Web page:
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Epic Painting by Cy Twombly to be Shown for the First Time at the Menil Collection
Cy Twombly Treatise on the Veil (Second Version), 1970 [Rome]. Oil-based house paint, wax crayon on canvas 118-1/8 x 393-5/8 (9 ft. 10-1/8 in. x 32 ft 9 inches) The Menil Collection, Houston Photo: Erika Barahona Ede, ©FMGB Guggenheim Bilbao.

HOUSTON, TX.- Painted in Rome in 1970, Treatise on the Veil (Second Version) marks a critical period in the career of Cy Twombly. One of the American artist's largest canvases, measuring nearly 35 feet in length, the work, which the Menil acquired in 1998, is rarely on public display. Cy Twombly: Treatise on the Veil will showcase this monumental painting, following its year-long loan to the acclaimed Tate Modern retrospective, Cycles and Seasons.

The Menil exhibition, conceived by Bernice Rose, chief curator of The Menil Drawing Institute and Study Center, marks the first time that the painting will be shown with a significant group of related drawings on loan from the artist's private collection.

Together, the painting and the drawings reveal the making of a modern masterwork.

The Menil, home to the Cy Twombly Gallery, is the ideal venue for this extraordinary exhibition and collaboration with the artist. Cy Twombly: Treatise on the Veil will be on view from October 30 through February 14.

In the twelve Veil drawings on display, Twombly's painterly gestures take shape in assemblages of readily available household materials -- ranging from cardboard and scotch tape to photographic reproductions and notebook paper. Created in 1970, these preliminary renderings build upon the subtle themes of an earlier Veil painting by the artist. Assembled across each drawing, orderly rectangular strips of paper reference the six-segment composition of that first version of the painting. Horizontal creases and scrapes disrupt the repeated vertical blocks of paper, revealing the artist's physical engagement in creating these works as well as his meditations on the passage of time.

Born in Lexington, Virginia in 1928, Twombly studied at the School of the Museum of Fine Arts in Boston and later at New York's Art Students League. Like many artists of the time, he spent several summers at the renowned Black Mountain College in North Carolina, where he studied under Abstract Expressionists Robert Motherwell and Franz Kline. After travelling throughout Europe and North Africa on a grant from the Virginia Museum of Fine Arts, Twombly moved away from Abstraction Expressionism towards his now highly-recognizable style inspired by classical poetry, mythology, and literature. The artist relocated to the Mediterranean in 1957 and currently divides his time between Rome and Virginia.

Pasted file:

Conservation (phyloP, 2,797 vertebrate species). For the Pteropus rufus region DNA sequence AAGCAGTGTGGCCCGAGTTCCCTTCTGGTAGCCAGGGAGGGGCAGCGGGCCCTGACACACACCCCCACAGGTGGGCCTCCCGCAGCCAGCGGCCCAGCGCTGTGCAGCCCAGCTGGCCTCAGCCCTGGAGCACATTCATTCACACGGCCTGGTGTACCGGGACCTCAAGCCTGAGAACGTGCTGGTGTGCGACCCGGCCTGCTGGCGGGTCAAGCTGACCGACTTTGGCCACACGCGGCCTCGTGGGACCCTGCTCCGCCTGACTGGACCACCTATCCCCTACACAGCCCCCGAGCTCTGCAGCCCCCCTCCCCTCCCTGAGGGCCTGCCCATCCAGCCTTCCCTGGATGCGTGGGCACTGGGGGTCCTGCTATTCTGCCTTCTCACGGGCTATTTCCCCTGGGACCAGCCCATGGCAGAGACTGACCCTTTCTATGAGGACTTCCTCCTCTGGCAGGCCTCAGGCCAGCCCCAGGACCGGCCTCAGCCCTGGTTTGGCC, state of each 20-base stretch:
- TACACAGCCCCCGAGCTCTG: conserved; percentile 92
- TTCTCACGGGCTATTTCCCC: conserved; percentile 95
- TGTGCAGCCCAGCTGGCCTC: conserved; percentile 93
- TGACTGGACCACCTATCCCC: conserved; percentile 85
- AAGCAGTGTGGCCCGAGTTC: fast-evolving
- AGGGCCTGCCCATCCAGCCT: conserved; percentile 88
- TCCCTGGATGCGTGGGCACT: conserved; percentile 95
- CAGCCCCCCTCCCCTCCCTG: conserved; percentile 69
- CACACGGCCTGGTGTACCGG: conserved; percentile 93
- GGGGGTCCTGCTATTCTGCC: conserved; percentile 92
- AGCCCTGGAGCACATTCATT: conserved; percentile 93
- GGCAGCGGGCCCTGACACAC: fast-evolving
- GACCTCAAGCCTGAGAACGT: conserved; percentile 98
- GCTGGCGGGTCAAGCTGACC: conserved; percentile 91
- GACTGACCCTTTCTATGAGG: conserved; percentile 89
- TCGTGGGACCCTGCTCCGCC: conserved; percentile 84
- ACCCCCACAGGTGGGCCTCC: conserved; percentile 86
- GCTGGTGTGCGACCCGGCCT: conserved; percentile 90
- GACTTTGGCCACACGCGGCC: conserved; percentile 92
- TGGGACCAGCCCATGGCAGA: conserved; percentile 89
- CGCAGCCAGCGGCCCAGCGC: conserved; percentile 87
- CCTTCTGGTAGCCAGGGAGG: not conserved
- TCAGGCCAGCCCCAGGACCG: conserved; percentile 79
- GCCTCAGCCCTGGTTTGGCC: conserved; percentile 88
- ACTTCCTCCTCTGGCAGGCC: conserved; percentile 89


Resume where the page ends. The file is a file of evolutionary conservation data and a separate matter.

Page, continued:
Treatise on the Veil (Second Version) highlights the final years of Twombly's seminal "grey-ground" or "blackboard" period -- a creative detour from the scribbles and white backgrounds that made him one of the most important artists to emerge in the wake of Abstraction Expressionism. In a 1967 exhibition at New York's Leo Castelli Gallery, Twombly set aside his trademark splashes of Mediterranean color, opting instead for lines of white crayon over flat grey house paint. For the next five years, these blackboard paintings offered a more calculated and controlled alternative to the sporadic, painterly compositions of earlier works such as The Age of Alexander (1959-60) and Leda and the Swan (1962). Writing in 1976, French philosopher Roland Barthes noted the coexistence of two distinct types of written communication in Twombly's work, both emerging from the grey-ground era: the swirling lines of an indecipherable form of handwriting, and numbers and measurements that suggest a more formal type of technical communication.

The second of two related paintings -- the first of which, from 1968, resides at the Ludwig Museum in Cologne -- Treatise on the Veil (Second Version) draws its inspiration from the visual mechanics of a late 19th-century photographic study by Eadweard Muybridge. A gift to Twombly from fellow artist and early collaborator Robert Rauschenberg, the photograph records the movements of a veiled bride walking in front of a train. Though one of the most minimal of Twombly's paintings, Treatise on the Veil (Second Version) maintains a dynamic sense of movement as visual cues pull viewers' eyes from left to right.

Both versions of the Veil paintings refer to the musique concrète piece "Le Voile d'Orphee," a 1951-53 cantata by composer Pierre Henry for Pierre Schaeffer's avantgarde ballet Orphee 53. The musical work reimagines the mythical journey of Orpheus and his wife Eurydice from Hades, using recordings of tearing fabric to depict the moment Orpheus mistakenly gazes upon his bride before leaving the Underworld. Like Henry's composition, Twombly's Veils capture a sense of motion and time in a manner found in the works of Italian Futurists like Giacomo Balla and Umberto Boccioni or in Marcel Duchamp's Nude Descending a Staircase, No.2 (1912). Twombly's investigations into the fracturing of space and time have been cited as a response to early 20th-century philosopher Henri Bergson, whose ideas on the intangibility of time influenced many modernists seeking to represent feelings of displacement in contemporary society.

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